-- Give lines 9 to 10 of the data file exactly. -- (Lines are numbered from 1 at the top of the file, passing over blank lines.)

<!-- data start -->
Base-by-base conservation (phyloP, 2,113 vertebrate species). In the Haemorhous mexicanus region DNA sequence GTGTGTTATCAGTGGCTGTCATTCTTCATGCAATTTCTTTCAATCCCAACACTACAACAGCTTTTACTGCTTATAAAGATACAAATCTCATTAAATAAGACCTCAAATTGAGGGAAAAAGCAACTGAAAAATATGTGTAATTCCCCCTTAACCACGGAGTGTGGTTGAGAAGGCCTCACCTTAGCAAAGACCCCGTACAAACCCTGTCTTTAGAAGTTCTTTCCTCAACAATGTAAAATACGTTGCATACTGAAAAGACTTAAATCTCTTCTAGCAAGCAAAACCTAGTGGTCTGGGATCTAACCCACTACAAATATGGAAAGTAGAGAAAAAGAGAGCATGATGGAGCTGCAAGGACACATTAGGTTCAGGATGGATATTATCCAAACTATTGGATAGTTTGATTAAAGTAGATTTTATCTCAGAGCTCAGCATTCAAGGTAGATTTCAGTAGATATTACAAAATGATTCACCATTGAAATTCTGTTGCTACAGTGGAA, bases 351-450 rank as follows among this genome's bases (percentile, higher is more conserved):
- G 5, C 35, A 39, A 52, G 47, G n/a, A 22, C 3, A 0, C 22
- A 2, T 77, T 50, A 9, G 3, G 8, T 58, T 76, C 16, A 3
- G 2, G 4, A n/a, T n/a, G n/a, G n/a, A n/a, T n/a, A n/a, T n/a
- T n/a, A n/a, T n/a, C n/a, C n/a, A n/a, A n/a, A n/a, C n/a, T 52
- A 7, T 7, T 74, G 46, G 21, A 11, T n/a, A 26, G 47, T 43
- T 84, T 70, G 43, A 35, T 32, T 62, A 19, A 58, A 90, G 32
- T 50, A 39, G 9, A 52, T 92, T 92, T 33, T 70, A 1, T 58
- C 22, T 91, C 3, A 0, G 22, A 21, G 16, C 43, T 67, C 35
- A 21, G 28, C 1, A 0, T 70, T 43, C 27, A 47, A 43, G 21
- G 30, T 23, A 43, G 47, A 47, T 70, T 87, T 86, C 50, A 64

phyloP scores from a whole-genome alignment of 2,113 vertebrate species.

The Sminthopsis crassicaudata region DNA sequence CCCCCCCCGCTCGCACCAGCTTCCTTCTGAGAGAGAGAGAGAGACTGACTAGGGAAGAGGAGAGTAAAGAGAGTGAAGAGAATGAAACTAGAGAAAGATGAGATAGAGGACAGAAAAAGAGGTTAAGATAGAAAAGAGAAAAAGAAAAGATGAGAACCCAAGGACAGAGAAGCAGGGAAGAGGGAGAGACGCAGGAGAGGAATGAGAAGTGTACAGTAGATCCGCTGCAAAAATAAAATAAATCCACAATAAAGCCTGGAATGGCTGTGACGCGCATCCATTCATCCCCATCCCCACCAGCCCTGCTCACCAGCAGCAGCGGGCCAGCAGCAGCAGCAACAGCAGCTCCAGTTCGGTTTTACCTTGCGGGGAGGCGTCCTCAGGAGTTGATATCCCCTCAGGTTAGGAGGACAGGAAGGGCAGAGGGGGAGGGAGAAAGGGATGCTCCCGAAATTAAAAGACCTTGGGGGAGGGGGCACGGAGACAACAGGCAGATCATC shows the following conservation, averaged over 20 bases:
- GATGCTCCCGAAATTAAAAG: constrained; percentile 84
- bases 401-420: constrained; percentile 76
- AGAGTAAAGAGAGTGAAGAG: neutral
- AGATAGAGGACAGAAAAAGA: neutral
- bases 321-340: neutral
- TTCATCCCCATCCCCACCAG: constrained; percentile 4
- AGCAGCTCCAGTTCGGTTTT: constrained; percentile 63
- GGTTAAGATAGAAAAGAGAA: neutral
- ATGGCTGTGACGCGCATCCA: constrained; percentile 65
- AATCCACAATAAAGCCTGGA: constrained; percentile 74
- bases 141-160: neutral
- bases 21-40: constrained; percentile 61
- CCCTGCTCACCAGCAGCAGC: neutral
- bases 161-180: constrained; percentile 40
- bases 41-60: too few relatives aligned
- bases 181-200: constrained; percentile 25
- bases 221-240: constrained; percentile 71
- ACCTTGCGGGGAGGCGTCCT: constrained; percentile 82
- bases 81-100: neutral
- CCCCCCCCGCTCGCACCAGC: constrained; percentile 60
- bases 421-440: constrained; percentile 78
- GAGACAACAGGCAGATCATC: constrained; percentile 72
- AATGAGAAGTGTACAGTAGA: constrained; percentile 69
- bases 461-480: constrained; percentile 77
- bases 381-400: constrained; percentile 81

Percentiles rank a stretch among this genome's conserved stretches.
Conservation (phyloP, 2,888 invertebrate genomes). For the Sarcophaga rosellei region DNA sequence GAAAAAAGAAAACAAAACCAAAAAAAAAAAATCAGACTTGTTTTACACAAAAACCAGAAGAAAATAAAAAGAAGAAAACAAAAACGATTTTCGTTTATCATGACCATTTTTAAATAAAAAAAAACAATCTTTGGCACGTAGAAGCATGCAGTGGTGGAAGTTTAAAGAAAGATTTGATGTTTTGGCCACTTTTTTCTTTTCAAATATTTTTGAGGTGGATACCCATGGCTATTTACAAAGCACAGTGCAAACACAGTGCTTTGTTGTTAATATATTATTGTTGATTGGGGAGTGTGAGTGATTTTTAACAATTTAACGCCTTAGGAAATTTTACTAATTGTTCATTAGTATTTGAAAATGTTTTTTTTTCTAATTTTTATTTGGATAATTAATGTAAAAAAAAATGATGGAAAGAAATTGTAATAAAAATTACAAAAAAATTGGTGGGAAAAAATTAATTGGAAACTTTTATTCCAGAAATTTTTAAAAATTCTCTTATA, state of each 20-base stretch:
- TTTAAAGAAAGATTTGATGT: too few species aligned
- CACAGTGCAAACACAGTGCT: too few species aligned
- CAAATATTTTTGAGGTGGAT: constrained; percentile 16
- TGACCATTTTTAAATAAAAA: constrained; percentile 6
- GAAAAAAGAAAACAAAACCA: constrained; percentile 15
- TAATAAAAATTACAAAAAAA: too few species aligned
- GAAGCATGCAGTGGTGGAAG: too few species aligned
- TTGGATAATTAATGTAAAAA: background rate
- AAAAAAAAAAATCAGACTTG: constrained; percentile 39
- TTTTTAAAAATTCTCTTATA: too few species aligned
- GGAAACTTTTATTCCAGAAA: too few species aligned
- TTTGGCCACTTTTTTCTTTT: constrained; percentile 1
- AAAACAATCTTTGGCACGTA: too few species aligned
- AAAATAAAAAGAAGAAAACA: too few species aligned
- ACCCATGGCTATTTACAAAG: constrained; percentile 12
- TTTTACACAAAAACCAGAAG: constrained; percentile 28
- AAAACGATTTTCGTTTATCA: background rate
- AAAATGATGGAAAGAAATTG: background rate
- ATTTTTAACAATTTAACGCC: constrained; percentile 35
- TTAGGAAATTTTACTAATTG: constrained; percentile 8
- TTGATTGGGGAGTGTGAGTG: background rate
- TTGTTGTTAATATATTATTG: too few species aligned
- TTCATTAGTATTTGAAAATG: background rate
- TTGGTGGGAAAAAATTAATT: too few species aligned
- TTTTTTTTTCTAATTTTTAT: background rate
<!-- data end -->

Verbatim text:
- C 22, T 91, C 3, A 0, G 22, A 21, G 16, C 43, T 67, C 35
- A 21, G 28, C 1, A 0, T 70, T 43, C 27, A 47, A 43, G 21